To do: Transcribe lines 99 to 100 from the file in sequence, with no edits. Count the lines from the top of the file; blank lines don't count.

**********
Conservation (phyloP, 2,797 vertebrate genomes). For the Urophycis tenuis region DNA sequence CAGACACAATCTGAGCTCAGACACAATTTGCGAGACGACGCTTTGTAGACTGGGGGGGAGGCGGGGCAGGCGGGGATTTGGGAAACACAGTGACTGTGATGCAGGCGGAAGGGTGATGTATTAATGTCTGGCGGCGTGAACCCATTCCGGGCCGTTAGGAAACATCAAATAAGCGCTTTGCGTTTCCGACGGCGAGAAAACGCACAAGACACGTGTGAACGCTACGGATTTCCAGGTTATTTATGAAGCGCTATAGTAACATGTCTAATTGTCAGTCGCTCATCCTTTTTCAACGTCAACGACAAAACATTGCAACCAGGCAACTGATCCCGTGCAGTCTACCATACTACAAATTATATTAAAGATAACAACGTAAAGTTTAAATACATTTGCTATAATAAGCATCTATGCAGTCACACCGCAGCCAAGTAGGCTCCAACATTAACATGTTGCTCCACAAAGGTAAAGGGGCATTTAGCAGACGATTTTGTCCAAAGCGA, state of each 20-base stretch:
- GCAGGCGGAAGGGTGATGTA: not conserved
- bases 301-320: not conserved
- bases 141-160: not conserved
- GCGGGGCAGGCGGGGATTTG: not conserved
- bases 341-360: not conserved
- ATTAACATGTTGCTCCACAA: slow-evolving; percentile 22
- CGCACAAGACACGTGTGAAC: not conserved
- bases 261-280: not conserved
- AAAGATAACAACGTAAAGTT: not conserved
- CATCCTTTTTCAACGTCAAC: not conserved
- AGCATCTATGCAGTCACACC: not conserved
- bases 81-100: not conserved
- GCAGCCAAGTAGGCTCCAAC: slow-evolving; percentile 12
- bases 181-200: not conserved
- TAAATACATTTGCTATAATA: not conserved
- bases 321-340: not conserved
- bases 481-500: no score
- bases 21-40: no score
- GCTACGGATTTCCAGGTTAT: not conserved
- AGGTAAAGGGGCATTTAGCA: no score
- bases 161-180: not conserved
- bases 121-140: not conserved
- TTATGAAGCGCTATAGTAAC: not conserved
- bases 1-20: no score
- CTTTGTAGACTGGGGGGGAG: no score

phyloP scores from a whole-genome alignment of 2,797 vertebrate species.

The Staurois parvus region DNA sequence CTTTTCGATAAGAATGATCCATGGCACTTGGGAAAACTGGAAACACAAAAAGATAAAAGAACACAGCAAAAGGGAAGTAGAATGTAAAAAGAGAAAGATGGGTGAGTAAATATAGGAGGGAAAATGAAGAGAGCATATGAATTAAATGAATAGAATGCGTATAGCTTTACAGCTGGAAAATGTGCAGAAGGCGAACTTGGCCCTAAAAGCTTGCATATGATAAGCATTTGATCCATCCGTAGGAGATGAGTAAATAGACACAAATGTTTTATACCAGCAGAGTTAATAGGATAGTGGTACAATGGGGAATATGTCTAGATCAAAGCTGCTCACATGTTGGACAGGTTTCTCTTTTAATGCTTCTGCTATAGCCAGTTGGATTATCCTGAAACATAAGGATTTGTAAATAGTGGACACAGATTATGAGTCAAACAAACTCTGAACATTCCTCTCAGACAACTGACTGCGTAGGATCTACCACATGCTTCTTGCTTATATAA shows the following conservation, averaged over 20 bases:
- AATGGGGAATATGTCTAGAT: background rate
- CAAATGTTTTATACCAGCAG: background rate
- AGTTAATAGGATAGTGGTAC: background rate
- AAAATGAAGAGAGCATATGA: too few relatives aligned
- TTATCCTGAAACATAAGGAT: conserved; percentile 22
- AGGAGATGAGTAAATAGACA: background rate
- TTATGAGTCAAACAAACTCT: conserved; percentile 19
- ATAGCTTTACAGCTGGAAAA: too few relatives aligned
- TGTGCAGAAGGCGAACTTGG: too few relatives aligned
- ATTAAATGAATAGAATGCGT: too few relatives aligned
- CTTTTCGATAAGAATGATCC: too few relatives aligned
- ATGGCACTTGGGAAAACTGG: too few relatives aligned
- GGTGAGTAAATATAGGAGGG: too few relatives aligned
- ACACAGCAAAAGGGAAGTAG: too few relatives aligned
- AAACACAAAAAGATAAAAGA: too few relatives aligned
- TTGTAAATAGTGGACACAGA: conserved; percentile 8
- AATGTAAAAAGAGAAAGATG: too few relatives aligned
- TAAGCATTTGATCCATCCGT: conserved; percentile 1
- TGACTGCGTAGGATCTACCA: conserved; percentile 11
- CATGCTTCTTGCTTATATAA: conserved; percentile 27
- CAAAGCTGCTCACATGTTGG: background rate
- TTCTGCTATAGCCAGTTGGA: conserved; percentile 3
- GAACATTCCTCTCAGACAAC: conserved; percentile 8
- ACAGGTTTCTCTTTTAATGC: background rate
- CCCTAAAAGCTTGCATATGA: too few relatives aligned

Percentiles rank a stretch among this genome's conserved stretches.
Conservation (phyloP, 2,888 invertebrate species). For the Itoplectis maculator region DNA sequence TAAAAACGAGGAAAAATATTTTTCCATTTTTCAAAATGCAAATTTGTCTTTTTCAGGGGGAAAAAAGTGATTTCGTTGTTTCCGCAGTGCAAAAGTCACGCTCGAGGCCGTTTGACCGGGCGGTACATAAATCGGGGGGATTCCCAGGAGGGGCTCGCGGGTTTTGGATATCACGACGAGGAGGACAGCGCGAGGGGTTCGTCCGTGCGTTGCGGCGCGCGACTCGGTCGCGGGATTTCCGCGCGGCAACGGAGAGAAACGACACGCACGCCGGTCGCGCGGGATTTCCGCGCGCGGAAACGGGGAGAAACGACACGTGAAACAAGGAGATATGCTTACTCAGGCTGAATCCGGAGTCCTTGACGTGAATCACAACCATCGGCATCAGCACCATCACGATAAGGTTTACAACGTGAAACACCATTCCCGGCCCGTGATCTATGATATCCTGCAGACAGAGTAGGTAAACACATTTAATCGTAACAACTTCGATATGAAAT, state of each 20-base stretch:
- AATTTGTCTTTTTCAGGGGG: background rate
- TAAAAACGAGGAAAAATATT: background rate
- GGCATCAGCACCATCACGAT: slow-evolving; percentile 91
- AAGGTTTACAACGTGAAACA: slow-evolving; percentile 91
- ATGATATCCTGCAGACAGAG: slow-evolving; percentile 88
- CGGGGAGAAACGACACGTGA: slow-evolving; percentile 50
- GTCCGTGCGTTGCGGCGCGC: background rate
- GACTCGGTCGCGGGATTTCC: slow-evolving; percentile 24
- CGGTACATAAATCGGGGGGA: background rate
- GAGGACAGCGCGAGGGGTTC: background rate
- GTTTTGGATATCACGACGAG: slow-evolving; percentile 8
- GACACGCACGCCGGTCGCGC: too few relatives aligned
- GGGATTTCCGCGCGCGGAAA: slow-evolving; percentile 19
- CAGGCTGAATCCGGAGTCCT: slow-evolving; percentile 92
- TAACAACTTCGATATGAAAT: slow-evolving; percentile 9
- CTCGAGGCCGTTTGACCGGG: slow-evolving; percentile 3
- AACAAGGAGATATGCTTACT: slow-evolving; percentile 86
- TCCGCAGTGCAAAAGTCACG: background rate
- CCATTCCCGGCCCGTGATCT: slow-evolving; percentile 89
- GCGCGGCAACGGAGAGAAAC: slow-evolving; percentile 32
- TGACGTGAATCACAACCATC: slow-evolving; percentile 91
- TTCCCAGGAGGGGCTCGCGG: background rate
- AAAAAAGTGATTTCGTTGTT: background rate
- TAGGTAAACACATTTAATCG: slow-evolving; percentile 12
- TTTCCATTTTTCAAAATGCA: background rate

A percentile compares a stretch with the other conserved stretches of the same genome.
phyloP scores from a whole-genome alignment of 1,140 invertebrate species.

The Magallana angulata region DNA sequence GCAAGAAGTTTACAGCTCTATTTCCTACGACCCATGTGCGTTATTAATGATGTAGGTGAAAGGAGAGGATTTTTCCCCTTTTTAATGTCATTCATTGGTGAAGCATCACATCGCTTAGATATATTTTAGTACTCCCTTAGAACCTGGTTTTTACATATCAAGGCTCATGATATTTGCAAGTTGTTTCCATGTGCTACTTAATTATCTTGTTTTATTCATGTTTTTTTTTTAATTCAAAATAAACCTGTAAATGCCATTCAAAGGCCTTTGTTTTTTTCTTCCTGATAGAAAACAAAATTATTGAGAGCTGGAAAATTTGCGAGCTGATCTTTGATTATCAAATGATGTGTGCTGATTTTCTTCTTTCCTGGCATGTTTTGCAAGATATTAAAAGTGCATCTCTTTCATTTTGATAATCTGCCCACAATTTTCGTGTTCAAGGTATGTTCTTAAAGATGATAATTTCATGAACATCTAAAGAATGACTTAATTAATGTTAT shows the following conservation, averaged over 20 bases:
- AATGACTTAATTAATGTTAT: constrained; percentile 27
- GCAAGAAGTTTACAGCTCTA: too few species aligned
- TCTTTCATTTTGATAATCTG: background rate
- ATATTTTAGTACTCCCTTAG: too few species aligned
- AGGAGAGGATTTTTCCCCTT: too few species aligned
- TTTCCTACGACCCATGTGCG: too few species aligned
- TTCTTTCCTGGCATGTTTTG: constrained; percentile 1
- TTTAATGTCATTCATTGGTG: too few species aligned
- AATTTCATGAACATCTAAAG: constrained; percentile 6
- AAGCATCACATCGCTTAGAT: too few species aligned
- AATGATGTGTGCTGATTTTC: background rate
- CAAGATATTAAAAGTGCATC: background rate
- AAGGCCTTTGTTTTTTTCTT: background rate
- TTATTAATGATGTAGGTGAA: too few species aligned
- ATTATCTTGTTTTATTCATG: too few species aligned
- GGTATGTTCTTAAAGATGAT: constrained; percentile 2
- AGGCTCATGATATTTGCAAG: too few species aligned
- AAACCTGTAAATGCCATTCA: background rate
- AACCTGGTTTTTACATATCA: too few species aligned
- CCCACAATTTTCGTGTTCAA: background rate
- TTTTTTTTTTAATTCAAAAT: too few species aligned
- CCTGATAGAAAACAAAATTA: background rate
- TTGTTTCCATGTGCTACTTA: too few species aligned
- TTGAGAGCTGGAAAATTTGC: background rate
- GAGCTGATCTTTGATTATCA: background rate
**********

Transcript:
- GGTATGTTCTTAAAGATGAT: constrained; percentile 2
- AGGCTCATGATATTTGCAAG: too few species aligned